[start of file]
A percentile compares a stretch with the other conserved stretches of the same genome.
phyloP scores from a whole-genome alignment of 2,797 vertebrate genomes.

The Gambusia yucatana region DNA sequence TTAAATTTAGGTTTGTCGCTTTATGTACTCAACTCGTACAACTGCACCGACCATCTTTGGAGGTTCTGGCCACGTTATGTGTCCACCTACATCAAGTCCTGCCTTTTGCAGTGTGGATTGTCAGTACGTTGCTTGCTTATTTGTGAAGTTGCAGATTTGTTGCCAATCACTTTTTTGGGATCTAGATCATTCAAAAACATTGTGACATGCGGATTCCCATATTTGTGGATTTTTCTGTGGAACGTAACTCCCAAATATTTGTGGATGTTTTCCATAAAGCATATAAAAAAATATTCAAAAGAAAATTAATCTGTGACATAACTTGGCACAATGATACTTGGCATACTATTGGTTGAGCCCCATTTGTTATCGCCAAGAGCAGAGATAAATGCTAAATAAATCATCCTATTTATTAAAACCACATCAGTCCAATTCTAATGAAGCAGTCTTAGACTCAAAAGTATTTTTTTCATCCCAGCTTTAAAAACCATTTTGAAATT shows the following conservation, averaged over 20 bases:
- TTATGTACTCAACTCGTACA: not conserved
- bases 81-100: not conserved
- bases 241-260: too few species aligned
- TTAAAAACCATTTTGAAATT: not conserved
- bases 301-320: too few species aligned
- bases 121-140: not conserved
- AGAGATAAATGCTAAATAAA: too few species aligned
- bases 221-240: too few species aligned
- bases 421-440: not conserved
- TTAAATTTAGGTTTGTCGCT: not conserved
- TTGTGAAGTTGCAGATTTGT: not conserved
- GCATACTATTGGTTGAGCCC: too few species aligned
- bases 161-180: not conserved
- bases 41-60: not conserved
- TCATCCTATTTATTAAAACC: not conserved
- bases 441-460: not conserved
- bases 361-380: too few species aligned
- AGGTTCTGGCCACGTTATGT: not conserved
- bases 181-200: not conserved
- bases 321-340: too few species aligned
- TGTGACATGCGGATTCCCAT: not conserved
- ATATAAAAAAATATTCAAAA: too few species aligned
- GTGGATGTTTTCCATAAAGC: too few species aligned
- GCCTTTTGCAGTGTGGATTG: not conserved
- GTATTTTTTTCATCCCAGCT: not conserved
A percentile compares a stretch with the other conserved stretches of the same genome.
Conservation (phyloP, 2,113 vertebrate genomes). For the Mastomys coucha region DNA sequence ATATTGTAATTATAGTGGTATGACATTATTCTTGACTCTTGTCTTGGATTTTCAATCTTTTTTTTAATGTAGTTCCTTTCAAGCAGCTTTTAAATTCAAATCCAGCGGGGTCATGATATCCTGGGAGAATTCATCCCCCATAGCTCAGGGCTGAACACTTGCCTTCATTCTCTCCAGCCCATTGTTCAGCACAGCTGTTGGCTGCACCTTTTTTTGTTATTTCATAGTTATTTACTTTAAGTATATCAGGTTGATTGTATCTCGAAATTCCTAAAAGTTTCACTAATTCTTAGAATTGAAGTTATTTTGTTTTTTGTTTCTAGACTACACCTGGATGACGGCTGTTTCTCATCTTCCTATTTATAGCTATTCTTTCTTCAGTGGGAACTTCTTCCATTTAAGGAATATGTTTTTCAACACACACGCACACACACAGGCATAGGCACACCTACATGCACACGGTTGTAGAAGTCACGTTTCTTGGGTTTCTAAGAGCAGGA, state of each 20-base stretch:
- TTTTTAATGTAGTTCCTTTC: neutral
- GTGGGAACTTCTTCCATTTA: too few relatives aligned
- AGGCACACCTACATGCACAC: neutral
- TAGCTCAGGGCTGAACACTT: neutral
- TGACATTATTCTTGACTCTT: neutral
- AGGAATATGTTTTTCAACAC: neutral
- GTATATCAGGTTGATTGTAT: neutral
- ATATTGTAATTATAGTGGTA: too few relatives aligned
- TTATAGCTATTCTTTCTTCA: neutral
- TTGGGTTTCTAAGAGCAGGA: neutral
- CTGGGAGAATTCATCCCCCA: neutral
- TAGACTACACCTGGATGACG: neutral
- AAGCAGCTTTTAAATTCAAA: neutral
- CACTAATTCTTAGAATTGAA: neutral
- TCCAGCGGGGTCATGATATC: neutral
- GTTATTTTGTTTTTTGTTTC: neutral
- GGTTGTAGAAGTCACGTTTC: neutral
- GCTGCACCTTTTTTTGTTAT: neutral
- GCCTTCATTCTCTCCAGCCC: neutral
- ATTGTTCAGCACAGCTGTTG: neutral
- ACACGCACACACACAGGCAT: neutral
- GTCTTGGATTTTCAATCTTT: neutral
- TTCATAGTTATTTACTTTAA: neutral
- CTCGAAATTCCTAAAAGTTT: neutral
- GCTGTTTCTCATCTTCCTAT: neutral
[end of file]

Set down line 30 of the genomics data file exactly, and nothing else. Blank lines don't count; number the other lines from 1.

Conservation (phyloP, 2,113 vertebrate genomes). For the Mastomys coucha region DNA sequence ATATTGTAATTATAGTGGTATGACATTATTCTTGACTCTTGTCTTGGATTTTCAATCTTTTTTTTAATGTAGTTCCTTTCAAGCAGCTTTTAAATTCAAATCCAGCGGGGTCATGATATCCTGGGAGAATTCATCCCCCATAGCTCAGGGCTGAACACTTGCCTTCATTCTCTCCAGCCCATTGTTCAGCACAGCTGTTGGCTGCACCTTTTTTTGTTATTTCATAGTTATTTACTTTAAGTATATCAGGTTGATTGTATCTCGAAATTCCTAAAAGTTTCACTAATTCTTAGAATTGAAGTTATTTTGTTTTTTGTTTCTAGACTACACCTGGATGACGGCTGTTTCTCATCTTCCTATTTATAGCTATTCTTTCTTCAGTGGGAACTTCTTCCATTTAAGGAATATGTTTTTCAACACACACGCACACACACAGGCATAGGCACACCTACATGCACACGGTTGTAGAAGTCACGTTTCTTGGGTTTCTAAGAGCAGGA, state of each 20-base stretch: